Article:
BBC investigates inhumane working conditions in tea plantations in Assam, India - brands respond
Author: Justin Rowlatt and Jane Deith, BBC, Published on: 8 September 2015
"The bitter story behind the UK's national drink", 8 Sep 2015
Several of Britain's biggest tea brands, including PG Tips, Tetleys and Twinings, have said they will work to improve the tea estates they buy from in India after a BBC investigation found dangerous and degrading living and working conditions.
Harrods has stopped selling some tea products in response, and Rainforest Alliance, the ethical certification organisation, has conceded the investigation has revealed flaws in its audit process.
The joint investigation by Radio 4's File on Four and BBC News in Assam, north-east India, found workers living in broken houses with terrible sanitation. Many families have no toilets and say they have no choice but to defecate amongst the tea bushes...
A manager on an estate owned by the world's biggest tea producer, McLeod Russel, admitted there is "a huge backlog of repairs".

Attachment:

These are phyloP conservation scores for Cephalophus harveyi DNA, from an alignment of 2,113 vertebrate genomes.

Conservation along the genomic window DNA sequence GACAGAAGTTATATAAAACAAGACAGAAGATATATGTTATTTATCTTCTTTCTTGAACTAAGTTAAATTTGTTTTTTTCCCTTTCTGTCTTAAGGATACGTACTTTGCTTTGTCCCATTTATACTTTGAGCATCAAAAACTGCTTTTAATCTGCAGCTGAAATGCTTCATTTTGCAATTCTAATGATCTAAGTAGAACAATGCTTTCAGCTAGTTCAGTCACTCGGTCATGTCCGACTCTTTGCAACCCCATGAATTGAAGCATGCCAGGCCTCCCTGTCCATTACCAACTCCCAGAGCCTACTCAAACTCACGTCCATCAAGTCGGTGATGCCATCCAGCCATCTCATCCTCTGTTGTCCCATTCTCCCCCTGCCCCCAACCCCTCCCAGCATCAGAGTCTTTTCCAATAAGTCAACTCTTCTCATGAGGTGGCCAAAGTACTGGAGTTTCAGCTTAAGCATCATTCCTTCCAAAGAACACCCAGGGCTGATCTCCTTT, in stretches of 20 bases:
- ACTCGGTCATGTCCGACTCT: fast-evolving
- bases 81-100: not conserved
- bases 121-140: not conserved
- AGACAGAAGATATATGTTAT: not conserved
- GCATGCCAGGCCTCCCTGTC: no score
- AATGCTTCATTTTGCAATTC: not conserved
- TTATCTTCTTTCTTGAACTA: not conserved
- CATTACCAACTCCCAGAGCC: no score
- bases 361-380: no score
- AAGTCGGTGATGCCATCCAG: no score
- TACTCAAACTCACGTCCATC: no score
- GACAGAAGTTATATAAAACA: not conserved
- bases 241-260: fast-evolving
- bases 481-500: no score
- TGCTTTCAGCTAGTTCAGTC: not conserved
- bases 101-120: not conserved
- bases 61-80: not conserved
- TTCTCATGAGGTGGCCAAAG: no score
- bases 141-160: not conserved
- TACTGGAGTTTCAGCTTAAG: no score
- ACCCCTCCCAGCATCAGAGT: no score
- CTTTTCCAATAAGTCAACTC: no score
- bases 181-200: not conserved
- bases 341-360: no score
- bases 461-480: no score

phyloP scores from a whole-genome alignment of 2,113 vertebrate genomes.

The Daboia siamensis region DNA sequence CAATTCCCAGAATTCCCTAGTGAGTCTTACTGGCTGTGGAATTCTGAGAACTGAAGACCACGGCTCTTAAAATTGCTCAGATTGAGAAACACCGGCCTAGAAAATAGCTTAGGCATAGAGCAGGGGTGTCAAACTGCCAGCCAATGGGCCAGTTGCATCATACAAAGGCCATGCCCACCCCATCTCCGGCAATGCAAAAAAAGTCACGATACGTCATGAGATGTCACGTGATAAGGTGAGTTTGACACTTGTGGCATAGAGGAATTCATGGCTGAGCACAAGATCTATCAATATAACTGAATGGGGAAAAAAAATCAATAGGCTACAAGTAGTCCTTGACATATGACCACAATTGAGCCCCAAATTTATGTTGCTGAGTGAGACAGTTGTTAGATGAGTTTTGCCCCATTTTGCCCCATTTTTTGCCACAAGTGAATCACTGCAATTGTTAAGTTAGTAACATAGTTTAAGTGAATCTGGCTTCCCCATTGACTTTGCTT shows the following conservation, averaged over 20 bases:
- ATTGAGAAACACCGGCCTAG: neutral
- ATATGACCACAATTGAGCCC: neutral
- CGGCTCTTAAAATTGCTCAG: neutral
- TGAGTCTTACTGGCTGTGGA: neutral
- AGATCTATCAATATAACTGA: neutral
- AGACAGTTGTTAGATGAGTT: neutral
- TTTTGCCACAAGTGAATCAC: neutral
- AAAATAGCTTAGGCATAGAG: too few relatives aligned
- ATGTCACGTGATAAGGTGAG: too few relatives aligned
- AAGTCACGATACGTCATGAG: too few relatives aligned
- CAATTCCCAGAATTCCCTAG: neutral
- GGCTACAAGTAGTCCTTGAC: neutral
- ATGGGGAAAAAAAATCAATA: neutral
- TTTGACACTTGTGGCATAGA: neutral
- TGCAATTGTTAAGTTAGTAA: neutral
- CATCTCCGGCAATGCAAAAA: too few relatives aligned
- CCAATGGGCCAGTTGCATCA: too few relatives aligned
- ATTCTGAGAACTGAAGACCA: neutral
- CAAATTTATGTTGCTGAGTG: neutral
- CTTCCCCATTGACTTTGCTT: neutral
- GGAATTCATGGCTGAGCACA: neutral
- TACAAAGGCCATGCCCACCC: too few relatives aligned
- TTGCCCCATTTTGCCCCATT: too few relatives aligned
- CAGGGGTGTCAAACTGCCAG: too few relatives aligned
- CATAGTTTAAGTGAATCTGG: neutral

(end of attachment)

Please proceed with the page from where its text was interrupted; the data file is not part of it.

McLeod Russel's Assam estates supply tea to the companies that own PG Tips, Liptons, Tetley and Twinings..
One girl who said she was 14, was picking tea at the prestigious Doomur Dullung estate. She said she had been working full time for two months.
Doomur Dullung is owned by one of the oldest tea companies in the world, Assam Company, and supplies Twinings, Yorkshire Tea, Harrods and Fortnum and Mason...
Assam Company has called the BBC's allegations "baseless and false"...
In response to the BBC's other findings, Tata said it is committed to the "fair and ethical treatment" of people across its supply chain and said its membership of the Ethical Tea Partnership (ETP) demonstrated its commitment to improving conditions in the tea industry...
The welfare of workers is of "utmost importance", according to Fortnum and Mason, which pointed out all its teas are sourced in conjunction with the Ethical Tea Partnership.
Unilever, which owns PG Tips and Liptons, says it takes the issues the BBC has raised seriously, but that progress has been made. However, the company recognises "there is still more to be done to raise standards" and says it is "working with our suppliers to achieve responsible and sustainable practices".
Harrods says it has removed Doomur Dullung tea from its shelves in response to the BBC investigation, but noted it hasn't bought any tea from the garden this year.
Meanwhile Taylors of Harrogate, which owns the Yorkshire Tea brand, told the BBC the company was "extremely concerned" by the BBC's findings and said it was "investigating as a matter of urgency".